How to see the northern lights in Scotland’s Cairngorms National Park - Scotland on Sunday Travel

In recent years, the Cairngorms have become an aurora hunter’s playground, and now is the best time to go. Here’s how to see the very special light show…

The Northern Lights in the Cairngorms. Pic: PA Photo/Visit Cairngorms.
The Northern Lights in the Cairngorms. Pic: PA Photo/Visit Cairngorms.

Seeing the northern lights is up there on many people’s bucket lists. In fact, in October 2022 more than 110,000 people searched for ‘Northern Lights’ online. But you don’t have to travel all the way to Scandinavia or the Arctic to witness the Aurora Borealis. You don’t even need to leave the UK as at the end of November, strong displays were witnessed across Scotland, and one of the best places to see the spectacle is from the Cairngorms – the UK’s largest national park.

Light pollution here is so low as it’s free from the polluting glow of street and security lights, and with its amazing vantage points and vast horizons, the Tomintoul and Glenlivet area has been awarded the prestigious Dark Sky Park status by the International Dark Sky Association, making this the most northerly place in the world to secure the title.

When to visit?

Daytime views in the Cairngorms are also stunning, here at Loch Morlich. Pic: PA Photo/Alamy.
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The best time to see the auroras is mid-October to mid-March so get booking now for a festive or new year break. Your chances of seeing the Northern Lights vastly increase throughout the autumn and winter months, when the nights are longer and darker. You are more likely to get a good sighting in the evening, and it needs to be cold with a clear sky, and ideally increased solar activity. It’s also best to avoid nights when there is a full moon as this decreases visibility of the aurora and stars. Remember to check the weather forecast and keep an eye on websites like AuroraWatch UK ( which can help you identify peak times for viewing.

Where to get the best view

It might seem obvious, but remember to look north when you’re gazing upwards! The Cairngorm Mountain Car Park is a great spot to catch the heavenly dancers, as is Feith Musach, north of Tomintoul and also the Glenlivet Estate. Local residents have also reported wonderful sightings on the Dava Way, above Forres, near the Moray Firth but wherever you go in Scotland, keep an eye on the skies as you can see the Northern Lights further south. All you need is a dark place, a clear sky and very good timing. However, the best views are undoubtedly to be had further north and Cairngorm is a safer bet.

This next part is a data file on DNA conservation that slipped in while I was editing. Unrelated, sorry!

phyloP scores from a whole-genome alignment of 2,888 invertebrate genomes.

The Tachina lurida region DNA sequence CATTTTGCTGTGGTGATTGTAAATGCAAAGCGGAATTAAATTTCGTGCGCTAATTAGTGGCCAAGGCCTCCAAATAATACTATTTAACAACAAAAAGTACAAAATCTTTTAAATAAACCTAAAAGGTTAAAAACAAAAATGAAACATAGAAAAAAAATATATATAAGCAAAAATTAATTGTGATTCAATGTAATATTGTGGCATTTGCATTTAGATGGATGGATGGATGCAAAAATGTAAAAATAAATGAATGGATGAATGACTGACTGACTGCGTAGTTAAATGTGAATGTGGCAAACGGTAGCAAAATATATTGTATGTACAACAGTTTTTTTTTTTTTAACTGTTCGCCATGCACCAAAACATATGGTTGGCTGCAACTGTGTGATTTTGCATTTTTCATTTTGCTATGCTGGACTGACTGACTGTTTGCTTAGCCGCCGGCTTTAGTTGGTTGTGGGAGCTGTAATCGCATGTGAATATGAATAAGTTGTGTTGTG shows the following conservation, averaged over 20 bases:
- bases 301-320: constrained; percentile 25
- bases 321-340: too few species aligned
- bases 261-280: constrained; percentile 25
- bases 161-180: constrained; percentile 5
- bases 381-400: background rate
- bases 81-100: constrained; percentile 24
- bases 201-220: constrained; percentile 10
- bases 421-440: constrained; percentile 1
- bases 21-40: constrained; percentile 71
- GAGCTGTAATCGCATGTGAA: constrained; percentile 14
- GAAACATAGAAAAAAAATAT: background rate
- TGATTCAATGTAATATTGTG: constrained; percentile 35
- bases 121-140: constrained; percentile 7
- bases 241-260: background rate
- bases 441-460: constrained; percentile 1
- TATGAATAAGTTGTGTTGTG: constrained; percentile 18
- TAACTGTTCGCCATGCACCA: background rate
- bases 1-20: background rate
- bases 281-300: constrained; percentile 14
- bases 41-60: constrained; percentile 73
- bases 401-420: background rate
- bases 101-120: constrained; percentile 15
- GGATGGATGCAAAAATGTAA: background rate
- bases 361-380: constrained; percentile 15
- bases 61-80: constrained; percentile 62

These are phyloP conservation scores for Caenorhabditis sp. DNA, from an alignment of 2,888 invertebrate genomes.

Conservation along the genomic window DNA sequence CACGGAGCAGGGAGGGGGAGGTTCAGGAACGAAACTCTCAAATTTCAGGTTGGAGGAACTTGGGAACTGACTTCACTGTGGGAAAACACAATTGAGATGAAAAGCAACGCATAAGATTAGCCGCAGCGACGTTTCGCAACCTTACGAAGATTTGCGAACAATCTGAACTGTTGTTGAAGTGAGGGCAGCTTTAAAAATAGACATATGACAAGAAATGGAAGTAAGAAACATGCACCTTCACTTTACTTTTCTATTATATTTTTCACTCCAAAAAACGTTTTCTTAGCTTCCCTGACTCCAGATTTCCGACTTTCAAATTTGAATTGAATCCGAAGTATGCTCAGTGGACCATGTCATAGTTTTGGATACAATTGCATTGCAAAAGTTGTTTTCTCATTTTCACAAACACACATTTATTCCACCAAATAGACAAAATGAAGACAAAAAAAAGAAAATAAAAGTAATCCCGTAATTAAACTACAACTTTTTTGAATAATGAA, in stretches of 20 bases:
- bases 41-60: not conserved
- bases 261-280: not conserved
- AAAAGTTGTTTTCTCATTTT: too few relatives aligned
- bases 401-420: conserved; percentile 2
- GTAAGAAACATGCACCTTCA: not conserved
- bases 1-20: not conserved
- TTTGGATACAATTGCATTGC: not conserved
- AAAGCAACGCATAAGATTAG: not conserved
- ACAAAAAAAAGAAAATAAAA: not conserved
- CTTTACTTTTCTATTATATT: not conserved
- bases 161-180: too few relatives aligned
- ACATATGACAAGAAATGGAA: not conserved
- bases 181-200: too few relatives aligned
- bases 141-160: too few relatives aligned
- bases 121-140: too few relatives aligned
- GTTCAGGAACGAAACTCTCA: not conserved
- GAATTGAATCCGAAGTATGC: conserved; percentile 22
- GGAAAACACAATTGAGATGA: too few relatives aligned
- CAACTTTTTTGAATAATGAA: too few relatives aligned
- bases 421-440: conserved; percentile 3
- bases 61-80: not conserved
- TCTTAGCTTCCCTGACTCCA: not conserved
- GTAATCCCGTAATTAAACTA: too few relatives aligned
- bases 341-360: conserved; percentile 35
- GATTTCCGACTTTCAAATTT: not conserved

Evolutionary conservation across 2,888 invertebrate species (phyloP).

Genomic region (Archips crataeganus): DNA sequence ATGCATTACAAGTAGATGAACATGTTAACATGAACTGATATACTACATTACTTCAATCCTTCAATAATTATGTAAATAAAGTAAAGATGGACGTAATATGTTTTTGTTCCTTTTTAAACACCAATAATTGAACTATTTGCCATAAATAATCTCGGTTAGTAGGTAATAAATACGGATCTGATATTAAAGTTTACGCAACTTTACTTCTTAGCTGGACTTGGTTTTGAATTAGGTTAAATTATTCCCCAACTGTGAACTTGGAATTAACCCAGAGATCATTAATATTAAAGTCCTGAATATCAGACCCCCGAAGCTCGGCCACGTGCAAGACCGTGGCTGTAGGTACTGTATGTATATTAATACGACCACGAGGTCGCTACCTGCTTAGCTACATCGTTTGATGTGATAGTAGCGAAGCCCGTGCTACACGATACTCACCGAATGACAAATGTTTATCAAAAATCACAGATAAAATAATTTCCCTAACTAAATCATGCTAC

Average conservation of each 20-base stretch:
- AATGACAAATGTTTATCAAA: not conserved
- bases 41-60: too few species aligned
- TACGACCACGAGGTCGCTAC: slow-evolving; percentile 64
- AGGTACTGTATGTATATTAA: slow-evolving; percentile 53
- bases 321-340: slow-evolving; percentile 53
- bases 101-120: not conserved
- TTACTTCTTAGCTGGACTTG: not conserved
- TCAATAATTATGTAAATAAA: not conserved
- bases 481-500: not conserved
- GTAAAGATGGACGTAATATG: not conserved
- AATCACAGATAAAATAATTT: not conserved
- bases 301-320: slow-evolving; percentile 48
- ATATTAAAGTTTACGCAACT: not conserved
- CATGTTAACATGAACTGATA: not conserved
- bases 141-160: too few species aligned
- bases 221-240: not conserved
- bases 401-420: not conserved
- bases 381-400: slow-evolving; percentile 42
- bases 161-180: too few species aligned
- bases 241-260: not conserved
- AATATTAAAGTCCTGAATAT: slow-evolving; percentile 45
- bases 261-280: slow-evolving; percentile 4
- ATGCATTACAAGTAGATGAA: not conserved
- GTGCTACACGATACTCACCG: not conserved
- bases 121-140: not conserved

Make sure you keep an eye out for unusual light patterns in the sky. Sometimes it can look like a slight flicker of colour across the horizon, but at other times you will have absolutely no doubt it’s the auroras shinging above.

A red squirrel in the Cairngorms, which have interesting wildlife as well as sky views. Pic: PA Photo/Alamy.

Capturing them on camera

You’ll need take a tripod with you and use a long exposure to capture the lights in all their magnificent glory. Often, they might look like a film of mist to the naked eye, but if you use a camera to capture them, you will get some spectacular results when exposing for around 20-30 seconds so it’s always best to try and record them on film.

Make a trip of it

Spanning 1,748 sq miles, an area bigger than the whole of Luxembourg, and brimming with waterfalls, hills, mountains and ancient forests, the Cairngorms National Park is a paradise for adventurers, especially when it comes to experiencing dark skies. There are three ski centres, along with walking, biking and sledging trails so you won’t be short of winter activities to try during the day when you’re not gazing up at the sky at night. Nearby attractions include the Highland Wildlife Park (, Cairngorm Reindeer Centre (, Landmark Forest Adventure Park (, Aviemore Ice Rink ( as well as distilleries galore, many of which have visitors’ centres and tours and tastings to enjoy. Remember to pack a dram to take with you along with the hot chocolate and wrap up warm when you head out stargazing.

How to plan your trip

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